WOMAN IN THE MISTS

The Story of Dian Fossey

And the Mountain Gorillas

Of Africa

By Farley Mowat

Warner Books. 380 pp. 19.95

DIAN FOSSEY went to Africa to study the endangered mountain gorillas of Rwanda, but she ended her life trying to save them.

The battle she waged along the way -- against poachers, local cattle herders, Rwandan bureaucrats, tourists, rival conservation groups, and anyone else who threatened the gorillas or their dwindling domain -- earned her a reputation as the irascible hellcat of Rwanda's Parc National Des Volcans. When she was murdered in 1985, hacked to death two days after Christmas at her remote mountain research camp, those who knew her best could only marvel that it hadn't happened sooner.

Woman in the Mists, Farley Mowat's life of the late American primatologist, is rich with anecdotes that show Fossey in all her grit and glory. What it does less well is make sense of the controversy that surrounded her.

Though it was a dilemma she herself chose to ignore, Fossey embodied the problem of Western conservationists in less developed countries: How does one go about protecting endangered animals and lands on continents where most people don't have enough to eat?

Forced to choose between the needs of people and the survival of a threatened gorilla population, Fossey chose gorillas every time. Twenty years earlier, of course, her high-wire conservation act -- organizing armed anti-poaching patrols, engaging in shouting matches with Rwandan officials, browbeating her camp staff -- would have been tolerated if not applauded.

By 1980, however, it had fallen permanently out of favor. In Woman in the Mists, Mowat gives a picture of Fossey that is tender and true, but he doesn't adequately explain that shift in consciousness.

On the face of it, Mowat, the prolific Canadian writer and naturalist, would seem the ideal man for the task. His uncompromising views on the exploitation of land and beast are familiar from more than two dozen books, including Never Cry Wolf and A Whale for the Killing. Mowat clearly felt a great sympathy with Fossey. In his author's note he writes that during the project she became as "achingly" familiar to him "as if we were of one blood." That may have been part of the problem.

He confesses that his initial jubilation at having Fossey's journals and papers soon turned to unease. "In truth," he allows, "I began to feel like an intruder." His solution was to abandon the biographer's role as "recorder and commentator," and function instead as a kind of "editorial collaborator."

Now it's the reader's turn to feel uneasy. A good biographer is much more than a recorder and commentator, and reading Mowat's demurral is a little like being abandoned by Kit Carson at the head of the Oregon Trail.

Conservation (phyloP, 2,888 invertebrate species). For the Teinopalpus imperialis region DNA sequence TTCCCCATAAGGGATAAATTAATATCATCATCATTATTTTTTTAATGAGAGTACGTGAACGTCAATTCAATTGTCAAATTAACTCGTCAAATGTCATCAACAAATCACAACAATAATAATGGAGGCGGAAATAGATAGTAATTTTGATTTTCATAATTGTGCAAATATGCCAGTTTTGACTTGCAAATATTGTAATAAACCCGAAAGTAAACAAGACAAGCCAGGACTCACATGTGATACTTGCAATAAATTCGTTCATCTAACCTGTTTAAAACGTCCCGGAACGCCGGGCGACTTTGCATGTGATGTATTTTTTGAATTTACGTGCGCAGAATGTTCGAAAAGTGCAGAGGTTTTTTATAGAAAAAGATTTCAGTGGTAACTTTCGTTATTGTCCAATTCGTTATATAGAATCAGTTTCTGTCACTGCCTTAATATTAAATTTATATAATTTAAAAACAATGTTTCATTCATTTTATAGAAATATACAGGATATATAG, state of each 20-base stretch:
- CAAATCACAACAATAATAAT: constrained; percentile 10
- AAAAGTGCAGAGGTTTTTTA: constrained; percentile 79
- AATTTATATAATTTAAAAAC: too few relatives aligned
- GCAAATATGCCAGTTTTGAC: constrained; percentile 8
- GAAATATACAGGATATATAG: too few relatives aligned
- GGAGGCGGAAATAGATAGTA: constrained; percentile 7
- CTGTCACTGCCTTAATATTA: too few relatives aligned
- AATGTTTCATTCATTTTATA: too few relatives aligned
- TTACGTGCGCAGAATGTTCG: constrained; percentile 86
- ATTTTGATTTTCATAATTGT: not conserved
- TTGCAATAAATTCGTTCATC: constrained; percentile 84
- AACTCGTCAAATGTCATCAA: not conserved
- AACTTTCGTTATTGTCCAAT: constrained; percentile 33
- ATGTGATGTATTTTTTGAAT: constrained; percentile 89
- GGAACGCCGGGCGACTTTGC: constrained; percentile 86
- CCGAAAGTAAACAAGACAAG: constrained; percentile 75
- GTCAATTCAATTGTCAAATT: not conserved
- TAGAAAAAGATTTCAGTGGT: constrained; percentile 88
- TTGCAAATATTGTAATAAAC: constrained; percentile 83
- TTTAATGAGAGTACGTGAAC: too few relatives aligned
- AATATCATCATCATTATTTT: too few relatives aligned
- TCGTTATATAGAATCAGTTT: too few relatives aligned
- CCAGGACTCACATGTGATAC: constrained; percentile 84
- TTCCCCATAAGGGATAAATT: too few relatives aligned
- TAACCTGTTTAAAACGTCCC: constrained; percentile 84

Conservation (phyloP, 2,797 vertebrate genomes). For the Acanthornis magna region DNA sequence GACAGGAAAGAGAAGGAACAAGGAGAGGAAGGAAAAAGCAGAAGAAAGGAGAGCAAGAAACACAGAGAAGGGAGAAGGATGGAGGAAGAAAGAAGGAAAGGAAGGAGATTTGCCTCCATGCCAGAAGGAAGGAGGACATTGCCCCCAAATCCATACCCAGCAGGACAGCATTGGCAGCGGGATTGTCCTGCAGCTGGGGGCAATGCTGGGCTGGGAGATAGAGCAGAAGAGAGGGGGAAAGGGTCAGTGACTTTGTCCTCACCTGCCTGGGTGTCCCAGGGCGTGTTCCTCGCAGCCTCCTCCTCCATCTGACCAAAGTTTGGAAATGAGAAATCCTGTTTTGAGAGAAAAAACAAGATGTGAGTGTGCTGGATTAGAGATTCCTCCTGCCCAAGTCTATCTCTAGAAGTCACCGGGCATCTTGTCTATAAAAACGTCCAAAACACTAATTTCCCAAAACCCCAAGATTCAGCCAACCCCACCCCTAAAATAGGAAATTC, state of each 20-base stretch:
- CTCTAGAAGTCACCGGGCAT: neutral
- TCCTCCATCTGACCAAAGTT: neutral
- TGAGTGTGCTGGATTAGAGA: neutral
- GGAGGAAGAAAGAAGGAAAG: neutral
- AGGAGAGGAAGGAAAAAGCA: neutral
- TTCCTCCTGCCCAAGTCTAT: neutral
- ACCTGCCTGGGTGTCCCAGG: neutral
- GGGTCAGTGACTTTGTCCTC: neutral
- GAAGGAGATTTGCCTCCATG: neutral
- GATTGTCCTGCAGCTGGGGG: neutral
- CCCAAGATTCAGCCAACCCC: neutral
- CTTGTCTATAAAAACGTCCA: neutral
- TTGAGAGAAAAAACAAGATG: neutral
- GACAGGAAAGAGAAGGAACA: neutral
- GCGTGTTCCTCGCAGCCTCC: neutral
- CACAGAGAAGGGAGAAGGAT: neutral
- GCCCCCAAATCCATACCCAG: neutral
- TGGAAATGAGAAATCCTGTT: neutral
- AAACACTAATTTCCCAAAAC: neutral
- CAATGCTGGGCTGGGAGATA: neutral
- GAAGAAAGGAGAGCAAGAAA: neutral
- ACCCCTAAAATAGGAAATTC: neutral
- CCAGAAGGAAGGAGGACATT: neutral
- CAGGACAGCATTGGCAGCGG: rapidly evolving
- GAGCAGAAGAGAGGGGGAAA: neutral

He thanks his editor for rescuing the book after he had become so "embroiled in Dian's life that I thought myself lost forever." The production schedule required to research, write and edit a major biography in the space of 21 months couldn't have helped. Most of the reporting for the book apparently was done by a research assistant, and though Mowat offers an intriguing and credible solution to the mystery of Fossey's unsolved murder, there is little else that is genuinely new here. And the book seems hastily written. On at least two occasions, he reproduces lengthy newspaper articles where his own words would have done better.

STILL, ALL is not lost. Mowat has made judicious use of Fossey's journals. She was an engaging writer with a fine, wry sense of humor. He lets her story unfold in a leisurely way and he puts to rest -- forever one hopes -- the shopworn notion of Fossey as a misanthrope who preferred animals to her own species. Although she could be as irritable as a wet cat, she also was capable of great kindness and compassion.

And contradiction. She set her own broken bones on more than one occasion, and regularly plunged into the forest in pursuit of heavily armed poachers, but she was too tenderhearted to butcher the chickens she'd brought to camp for that purpose. She made pets of them instead. She had an independent streak a mile wide, but she struggled with loneliness and insecurity her whole life and longed, if her journals are to be believed, for marriage or an approximation thereof.

It's pleasantly startling to learn that she had a brief affair with Louis Leakey several years after she first barged uninvited into his camp at Kenya's Olduvai Gorge. The patriarch of paleoanthropology was in his early seventies by then, but he pursued her ardently, with passionate letters and a ruby ring that she accepted reluctantly after making it clear that she did not wish to continue the liaison.

There were other affairs as well -- a wildlife photographer, an American scientist, a French doctor. But when they ended, as they inevitably did, it was with a disastrous effect on her equilibrium. "I am so old and wrinkled and ugly, it is alarming," she wrote despairingly in her journal. "I am trying to begin to look decent . . . but what's the use."

The intelligence, gentleness and zeal that Fossey posessed are all on display here. But so are Mowat's prejudices -- his loathing of bureaucrats, governmental or environmental, and his romantic nature. Fossey's foes, the conservationists, government officials and graduate students who disagreed with her, come off as knaves or fools. Mowat never really gets around to a clear-eyed evaluation of Fossey's scientific contributions or her conservation efforts. By failing to do so, he leaves a thin veil of romance over a life strong enough to stand unadorned.

Mary Battiata is a staff writer in the Style section of The Washington Post.